Seal Team Six
August 7, 2011 by USA Post
Seal Team Six, Thirty-one U.S. soldiers have been killed as insurgents shot down a Chinook transport helicopter of NATO on Saturday. That incident made it the deadliest day for U.S. troops since the war in Afghanistan began in 2001.
Service members were on a nighttime mission foray into the Tangi valley Wardak province when a rocket-propelled grenade, a coalition official said that brought down his helicopter.
The official said the military does not “have any indication that anything other than militant fire that led to the helicopter
Of the thirty-one soldiers killed about twenty of them were Navy SEALS; five were from the Army of the flight crew, and several U.S. pilots. Seven Afghan soldiers and an interpreter also died when the helicopter crashed.
“The numbers are high,” said an official. “It’sa great loss.”
The stamps were part of the SEAL team six; the unit conducted the raid in Pakistan that killed Osama bin Laden. However, none of those killed in the accident were members of the real SEALs mission that killed bin Laden.
President Obama issued a statement on the tragedy, saying: “My thoughts and prayers are with the families and loved ones of those Americans who lost their lives on today in Afghanistan.”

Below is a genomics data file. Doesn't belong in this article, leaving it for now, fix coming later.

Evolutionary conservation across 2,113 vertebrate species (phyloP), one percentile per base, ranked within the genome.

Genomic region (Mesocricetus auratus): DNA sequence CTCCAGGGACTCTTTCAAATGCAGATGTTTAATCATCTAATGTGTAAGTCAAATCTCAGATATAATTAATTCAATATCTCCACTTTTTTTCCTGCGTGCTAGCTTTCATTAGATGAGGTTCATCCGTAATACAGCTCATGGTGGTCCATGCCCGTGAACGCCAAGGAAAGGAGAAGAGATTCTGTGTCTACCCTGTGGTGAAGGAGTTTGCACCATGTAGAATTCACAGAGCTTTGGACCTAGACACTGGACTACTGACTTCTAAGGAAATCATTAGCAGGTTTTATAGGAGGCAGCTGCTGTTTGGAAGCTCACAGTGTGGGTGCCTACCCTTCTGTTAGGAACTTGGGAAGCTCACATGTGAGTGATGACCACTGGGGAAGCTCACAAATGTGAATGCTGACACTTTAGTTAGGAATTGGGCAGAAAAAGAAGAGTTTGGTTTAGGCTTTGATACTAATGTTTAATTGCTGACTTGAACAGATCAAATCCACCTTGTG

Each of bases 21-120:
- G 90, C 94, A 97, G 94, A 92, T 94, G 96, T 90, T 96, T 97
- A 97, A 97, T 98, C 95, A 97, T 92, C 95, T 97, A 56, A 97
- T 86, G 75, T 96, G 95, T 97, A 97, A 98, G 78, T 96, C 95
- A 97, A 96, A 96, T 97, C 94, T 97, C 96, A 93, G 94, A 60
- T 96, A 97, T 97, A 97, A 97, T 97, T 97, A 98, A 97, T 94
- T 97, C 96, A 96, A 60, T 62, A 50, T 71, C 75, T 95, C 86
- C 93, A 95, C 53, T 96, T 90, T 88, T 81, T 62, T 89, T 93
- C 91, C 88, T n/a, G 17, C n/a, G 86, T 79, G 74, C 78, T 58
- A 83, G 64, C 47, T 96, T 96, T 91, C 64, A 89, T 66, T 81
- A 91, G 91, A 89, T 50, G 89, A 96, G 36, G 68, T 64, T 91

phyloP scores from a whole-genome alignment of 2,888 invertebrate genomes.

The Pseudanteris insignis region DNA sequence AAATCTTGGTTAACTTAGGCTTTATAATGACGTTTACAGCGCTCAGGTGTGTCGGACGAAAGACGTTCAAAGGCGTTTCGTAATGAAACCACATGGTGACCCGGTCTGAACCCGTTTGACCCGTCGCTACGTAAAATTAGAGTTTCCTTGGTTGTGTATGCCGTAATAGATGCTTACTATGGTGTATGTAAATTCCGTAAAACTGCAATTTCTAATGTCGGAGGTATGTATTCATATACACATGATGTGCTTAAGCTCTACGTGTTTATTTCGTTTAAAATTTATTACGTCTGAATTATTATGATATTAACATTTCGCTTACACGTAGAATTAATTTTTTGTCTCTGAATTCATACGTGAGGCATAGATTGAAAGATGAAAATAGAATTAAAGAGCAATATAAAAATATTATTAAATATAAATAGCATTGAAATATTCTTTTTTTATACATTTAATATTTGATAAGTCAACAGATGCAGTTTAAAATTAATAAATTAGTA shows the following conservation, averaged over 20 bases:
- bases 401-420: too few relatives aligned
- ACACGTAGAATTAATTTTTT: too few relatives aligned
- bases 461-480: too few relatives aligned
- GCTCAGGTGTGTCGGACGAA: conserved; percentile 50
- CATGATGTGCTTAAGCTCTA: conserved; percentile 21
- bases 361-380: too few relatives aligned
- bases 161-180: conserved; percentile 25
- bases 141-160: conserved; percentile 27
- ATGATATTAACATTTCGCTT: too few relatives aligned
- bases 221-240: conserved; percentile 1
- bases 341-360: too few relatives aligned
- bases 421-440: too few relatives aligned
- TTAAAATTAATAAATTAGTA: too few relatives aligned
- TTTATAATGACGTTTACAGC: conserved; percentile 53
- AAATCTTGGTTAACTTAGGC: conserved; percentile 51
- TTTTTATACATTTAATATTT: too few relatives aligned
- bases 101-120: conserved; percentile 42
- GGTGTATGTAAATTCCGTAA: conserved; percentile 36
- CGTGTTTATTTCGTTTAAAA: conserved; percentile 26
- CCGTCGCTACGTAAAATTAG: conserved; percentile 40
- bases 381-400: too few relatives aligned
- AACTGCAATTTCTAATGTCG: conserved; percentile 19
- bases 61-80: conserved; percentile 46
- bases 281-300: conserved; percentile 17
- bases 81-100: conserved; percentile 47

“Their deaths are a reminder of the extraordinary sacrifices made by men and women of our armed forces and their families,” he said.
It is rare for Western helicopters to be taken down by hostile fire; more helicopters were lost to mechanical problems or bad weather.
The Taliban claimed responsibility for the attack and said its fighters had ambushed U.S. soldiers after learning of the raid of the night.
Abdul Qayuum Baqizoi, Wardak police chief, said the attack was aimed at U.S. a meeting of insurgent leaders in a very dangerous neighborhood.
“This area is still not safe for security forces to travel,” said Baqizoi.
Zabiullah Mujahid, a Taliban spokesman testifies to the “martyrdom” of eight Taliban fighters in what was described as a violent struggle before shooting the helicopter.
International Security Assistance Force NATO (ISAF) has not said how the incident occurred and it is unclear whether the helicopter incident and the raid were connected. Officials kept the details secret, as the ongoing recovery operations. Also the identification of the body and notices of the family is just beginning, said a U.S. military official.
ISAF Commander Gen. John R. Allen said: “Words can not describe the pain we feel in the wake of this tragic loss. All those killed in this operation were true heroes who had given so much in defense of freedom.”
Directed attacks at night have been the most successful tactic, and have generally been conducted by the U.S. special operations forces. These night raids have caused considerable damage to the structure on the ground under the command of Taliban and other insurgent groups.
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